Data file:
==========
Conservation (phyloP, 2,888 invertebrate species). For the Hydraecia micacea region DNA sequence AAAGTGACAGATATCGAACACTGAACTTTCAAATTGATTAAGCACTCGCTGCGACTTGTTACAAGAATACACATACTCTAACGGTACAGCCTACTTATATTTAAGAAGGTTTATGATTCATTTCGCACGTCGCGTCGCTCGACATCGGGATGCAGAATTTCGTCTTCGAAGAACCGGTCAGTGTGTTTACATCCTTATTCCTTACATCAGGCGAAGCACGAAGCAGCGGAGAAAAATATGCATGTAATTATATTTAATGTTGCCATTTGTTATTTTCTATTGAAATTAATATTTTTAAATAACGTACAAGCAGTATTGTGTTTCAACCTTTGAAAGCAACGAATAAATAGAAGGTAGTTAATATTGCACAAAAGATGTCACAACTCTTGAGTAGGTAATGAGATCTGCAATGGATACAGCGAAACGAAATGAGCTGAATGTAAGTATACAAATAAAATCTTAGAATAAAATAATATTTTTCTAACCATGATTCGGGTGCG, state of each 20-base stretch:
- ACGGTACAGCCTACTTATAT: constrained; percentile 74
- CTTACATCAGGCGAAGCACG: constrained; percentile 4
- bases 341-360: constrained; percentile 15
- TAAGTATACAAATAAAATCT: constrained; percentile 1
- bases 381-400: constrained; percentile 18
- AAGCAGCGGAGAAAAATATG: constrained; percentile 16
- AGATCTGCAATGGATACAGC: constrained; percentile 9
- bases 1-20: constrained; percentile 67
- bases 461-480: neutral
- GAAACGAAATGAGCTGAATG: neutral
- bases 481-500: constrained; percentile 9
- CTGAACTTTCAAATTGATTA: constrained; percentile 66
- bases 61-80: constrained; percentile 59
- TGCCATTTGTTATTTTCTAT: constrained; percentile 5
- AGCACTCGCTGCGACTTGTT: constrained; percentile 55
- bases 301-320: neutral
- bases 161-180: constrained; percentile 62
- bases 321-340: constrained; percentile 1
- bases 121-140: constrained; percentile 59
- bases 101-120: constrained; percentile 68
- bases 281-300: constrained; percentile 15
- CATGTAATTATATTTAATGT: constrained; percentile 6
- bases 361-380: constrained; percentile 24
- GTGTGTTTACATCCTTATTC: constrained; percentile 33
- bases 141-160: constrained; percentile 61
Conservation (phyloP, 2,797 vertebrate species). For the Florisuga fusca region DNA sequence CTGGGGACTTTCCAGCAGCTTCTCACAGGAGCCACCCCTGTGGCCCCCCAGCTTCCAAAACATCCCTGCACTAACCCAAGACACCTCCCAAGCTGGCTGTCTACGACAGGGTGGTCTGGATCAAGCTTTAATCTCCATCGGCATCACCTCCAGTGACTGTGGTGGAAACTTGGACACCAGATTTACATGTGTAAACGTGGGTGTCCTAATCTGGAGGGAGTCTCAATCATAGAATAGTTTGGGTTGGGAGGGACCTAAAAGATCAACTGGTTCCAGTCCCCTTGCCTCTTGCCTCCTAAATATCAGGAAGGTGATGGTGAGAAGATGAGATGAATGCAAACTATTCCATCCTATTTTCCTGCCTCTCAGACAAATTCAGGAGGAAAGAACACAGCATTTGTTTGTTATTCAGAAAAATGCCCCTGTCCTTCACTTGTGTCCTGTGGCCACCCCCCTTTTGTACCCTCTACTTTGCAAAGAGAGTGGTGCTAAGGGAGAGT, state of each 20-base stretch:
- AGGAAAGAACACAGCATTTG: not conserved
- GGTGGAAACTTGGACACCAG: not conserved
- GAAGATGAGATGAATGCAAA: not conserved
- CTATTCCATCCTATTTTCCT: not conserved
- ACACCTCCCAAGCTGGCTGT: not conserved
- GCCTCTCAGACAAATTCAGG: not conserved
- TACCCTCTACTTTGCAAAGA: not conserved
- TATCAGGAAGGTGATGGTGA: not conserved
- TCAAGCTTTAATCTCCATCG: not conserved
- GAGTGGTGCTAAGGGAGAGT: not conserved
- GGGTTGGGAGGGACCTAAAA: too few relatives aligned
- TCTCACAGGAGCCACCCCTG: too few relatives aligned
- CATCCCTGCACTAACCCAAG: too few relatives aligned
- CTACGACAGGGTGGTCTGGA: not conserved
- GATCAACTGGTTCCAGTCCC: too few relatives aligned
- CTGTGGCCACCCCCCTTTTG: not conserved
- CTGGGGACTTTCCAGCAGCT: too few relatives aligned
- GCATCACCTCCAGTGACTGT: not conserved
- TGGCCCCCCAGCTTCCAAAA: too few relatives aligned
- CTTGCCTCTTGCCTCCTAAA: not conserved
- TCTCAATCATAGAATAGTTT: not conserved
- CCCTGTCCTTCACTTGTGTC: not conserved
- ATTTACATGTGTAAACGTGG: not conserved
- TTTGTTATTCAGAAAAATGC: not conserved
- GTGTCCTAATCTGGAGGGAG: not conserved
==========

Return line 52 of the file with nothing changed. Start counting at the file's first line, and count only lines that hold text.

- GTGTCCTAATCTGGAGGGAG: not conserved